Students will start classes at Coastline Community College's newly opened Newport Beach campus in a few days.
For years, pupils at Early College High School in Costa Mesa also anticipated moving to the gleaming new site with ocean views.
While it was under construction, Kristina Dresher's son asked her to drive by so he could sneak a look. When his grandmother visited from South Carolina, he even made sure she saw it, Dresher said.
"I was excited because he was excited," said the mother said of the Early College freshman.
On Tuesday, Dresher attended a Newport-Mesa Unified School District board meeting with about 25 other students and parents from Early College.
She told trustees that her son was painted a picture of what Early College would be.
"But a lot of the things that he was promised aren't coming true. He expected that really cool campus that we drove by a million times. And he is not there," Dresher said.
When he and about 270 classmates go back to Early College on Monday, they will remain at the campus in Mesa Verde where the school has operated since 2006.
Coastline's new campus isn't the right fit, Newport-Mesa officials have said.
When construction on the $48-million location began in 2010, Newport-Mesa immediately had concerns about the design, Assistant Supt. of Secondary Education Charles Hinman said Wednesday.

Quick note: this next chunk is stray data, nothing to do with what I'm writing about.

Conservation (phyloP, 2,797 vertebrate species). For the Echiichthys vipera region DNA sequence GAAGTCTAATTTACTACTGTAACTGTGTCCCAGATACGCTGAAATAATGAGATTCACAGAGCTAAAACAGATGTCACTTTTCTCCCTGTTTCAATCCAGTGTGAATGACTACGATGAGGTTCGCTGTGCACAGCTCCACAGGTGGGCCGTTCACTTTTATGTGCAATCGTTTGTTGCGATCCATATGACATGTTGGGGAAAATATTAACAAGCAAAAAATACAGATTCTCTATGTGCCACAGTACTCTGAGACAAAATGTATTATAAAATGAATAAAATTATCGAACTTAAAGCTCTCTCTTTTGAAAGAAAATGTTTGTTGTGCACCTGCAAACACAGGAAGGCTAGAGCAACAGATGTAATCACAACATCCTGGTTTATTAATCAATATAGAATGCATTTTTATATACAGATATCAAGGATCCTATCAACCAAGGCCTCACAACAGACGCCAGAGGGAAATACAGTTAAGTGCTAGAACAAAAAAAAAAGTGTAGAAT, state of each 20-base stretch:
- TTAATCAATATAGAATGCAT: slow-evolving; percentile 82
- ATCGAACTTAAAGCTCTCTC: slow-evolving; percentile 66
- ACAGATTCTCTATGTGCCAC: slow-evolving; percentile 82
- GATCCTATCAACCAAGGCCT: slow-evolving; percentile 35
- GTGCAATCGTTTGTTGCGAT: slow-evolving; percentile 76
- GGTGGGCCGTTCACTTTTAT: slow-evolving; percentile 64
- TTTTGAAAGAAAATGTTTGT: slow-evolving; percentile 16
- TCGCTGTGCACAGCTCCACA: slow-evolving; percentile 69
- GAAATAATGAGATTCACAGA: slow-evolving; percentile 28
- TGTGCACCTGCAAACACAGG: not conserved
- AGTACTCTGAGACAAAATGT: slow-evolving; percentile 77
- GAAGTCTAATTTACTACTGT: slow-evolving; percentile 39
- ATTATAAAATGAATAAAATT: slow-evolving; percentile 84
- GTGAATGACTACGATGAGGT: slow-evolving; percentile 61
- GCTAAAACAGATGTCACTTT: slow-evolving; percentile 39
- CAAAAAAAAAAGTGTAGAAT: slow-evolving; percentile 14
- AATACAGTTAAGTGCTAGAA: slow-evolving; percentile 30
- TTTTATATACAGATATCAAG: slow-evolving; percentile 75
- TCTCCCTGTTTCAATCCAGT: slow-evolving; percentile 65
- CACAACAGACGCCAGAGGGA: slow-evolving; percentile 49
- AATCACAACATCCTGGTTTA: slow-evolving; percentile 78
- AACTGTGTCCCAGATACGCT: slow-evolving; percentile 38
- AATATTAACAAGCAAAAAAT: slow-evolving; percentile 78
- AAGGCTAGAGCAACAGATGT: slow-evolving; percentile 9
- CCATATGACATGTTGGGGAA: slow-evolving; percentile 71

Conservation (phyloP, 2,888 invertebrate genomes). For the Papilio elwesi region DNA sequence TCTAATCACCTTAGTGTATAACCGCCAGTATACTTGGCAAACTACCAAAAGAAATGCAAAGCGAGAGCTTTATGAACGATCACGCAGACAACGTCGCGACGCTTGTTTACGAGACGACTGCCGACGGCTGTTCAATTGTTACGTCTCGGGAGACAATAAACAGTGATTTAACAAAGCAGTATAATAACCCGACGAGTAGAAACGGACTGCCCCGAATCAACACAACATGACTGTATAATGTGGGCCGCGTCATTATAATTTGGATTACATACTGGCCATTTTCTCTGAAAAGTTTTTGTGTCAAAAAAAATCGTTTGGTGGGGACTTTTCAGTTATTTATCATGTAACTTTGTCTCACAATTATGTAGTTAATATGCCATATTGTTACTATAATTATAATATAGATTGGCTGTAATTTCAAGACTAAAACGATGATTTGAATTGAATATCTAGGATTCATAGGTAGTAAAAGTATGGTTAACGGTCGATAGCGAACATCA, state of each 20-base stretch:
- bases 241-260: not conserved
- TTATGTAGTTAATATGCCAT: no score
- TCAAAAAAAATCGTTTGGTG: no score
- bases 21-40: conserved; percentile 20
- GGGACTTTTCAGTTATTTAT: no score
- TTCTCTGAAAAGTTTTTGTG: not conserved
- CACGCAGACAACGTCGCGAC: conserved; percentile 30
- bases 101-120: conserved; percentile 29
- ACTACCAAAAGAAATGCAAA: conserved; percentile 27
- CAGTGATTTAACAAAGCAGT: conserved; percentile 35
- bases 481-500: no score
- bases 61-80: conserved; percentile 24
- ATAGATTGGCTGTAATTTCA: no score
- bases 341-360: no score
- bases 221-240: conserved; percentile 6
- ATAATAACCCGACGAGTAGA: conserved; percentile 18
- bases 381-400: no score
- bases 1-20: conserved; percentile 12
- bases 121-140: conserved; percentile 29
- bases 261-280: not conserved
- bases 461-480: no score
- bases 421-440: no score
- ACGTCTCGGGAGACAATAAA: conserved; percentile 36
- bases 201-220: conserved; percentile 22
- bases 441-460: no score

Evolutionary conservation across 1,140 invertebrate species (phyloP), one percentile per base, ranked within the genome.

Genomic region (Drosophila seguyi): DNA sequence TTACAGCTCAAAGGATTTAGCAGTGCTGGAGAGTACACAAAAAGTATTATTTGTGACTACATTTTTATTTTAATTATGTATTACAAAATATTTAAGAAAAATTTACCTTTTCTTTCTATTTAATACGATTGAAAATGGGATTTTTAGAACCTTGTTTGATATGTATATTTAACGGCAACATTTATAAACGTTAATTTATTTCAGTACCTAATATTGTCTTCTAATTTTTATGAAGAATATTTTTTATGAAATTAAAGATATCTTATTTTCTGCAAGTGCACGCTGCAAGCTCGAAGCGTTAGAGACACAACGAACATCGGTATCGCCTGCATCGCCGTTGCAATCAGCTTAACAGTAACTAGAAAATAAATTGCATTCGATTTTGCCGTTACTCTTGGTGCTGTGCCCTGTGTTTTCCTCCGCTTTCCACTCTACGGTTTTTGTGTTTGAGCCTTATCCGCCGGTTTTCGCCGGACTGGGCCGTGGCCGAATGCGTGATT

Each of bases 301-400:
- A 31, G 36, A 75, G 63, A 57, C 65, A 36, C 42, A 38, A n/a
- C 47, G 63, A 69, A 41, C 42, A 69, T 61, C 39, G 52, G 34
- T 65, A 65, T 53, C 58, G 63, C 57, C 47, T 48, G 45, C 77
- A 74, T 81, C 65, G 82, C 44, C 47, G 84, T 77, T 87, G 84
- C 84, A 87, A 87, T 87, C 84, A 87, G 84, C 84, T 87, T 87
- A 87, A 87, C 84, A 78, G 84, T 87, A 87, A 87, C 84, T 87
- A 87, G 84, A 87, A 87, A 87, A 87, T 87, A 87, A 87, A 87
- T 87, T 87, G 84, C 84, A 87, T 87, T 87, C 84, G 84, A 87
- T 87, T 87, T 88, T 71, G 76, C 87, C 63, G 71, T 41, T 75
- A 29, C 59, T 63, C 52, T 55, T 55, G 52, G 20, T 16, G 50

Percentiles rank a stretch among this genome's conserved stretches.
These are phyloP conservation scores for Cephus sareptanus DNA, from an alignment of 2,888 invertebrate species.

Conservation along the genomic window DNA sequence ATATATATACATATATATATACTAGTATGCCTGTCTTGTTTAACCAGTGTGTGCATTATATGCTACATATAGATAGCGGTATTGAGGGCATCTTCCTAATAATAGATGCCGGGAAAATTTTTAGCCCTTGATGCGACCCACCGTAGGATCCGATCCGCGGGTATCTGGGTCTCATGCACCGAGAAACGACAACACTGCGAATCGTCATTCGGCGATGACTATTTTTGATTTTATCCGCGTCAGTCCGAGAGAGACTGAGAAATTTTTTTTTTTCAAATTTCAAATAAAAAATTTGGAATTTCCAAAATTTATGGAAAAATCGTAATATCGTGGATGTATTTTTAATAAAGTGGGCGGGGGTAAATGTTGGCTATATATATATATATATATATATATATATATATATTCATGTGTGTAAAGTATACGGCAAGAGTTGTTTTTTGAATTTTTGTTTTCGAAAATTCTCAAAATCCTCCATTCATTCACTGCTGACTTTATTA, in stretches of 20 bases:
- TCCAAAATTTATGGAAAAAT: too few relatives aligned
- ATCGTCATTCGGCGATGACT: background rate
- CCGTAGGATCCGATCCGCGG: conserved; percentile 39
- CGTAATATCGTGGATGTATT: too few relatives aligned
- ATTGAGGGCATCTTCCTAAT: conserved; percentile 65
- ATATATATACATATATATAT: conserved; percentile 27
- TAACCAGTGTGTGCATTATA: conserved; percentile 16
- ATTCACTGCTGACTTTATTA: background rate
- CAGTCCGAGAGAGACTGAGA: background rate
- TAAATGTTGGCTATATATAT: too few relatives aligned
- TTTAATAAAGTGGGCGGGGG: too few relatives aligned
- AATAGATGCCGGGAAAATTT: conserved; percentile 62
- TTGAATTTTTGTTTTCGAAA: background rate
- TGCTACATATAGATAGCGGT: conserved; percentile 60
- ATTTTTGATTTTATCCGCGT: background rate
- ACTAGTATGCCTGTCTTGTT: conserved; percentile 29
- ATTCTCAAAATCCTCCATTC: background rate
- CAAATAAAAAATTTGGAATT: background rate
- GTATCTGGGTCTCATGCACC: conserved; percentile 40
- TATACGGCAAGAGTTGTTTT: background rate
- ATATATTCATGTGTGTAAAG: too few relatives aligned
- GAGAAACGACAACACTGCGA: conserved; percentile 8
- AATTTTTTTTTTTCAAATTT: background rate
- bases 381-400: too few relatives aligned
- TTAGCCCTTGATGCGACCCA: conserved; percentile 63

"I think it's fair to say that the Coastline Community College facility was built for Coastline Community College," Hinman said — which was appropriate because the project was funded by the college's bond measure, he added.
But from the beginning, Coastline's design included features such as bus drop-off points specifically for Early College. However, critical elements didn't work with the high-school-style campus Newport-Mesa wanted, Hinman said.
Early College needed larger classrooms and a different layout of offices and instructional space, he explained.
"We didn't figure that out until way too far into process," said Martha Parham, a spokeswoman for the Coast Community College District, adding that construction was almost done as more concerns surfaced.
Nevertheless, Newport-Mesa officials did not decide until 2012 that they absolutely needed a new plan.
"We still believed up until the beginning of this school year that it could have been a viable option to go into that building," Hinman said.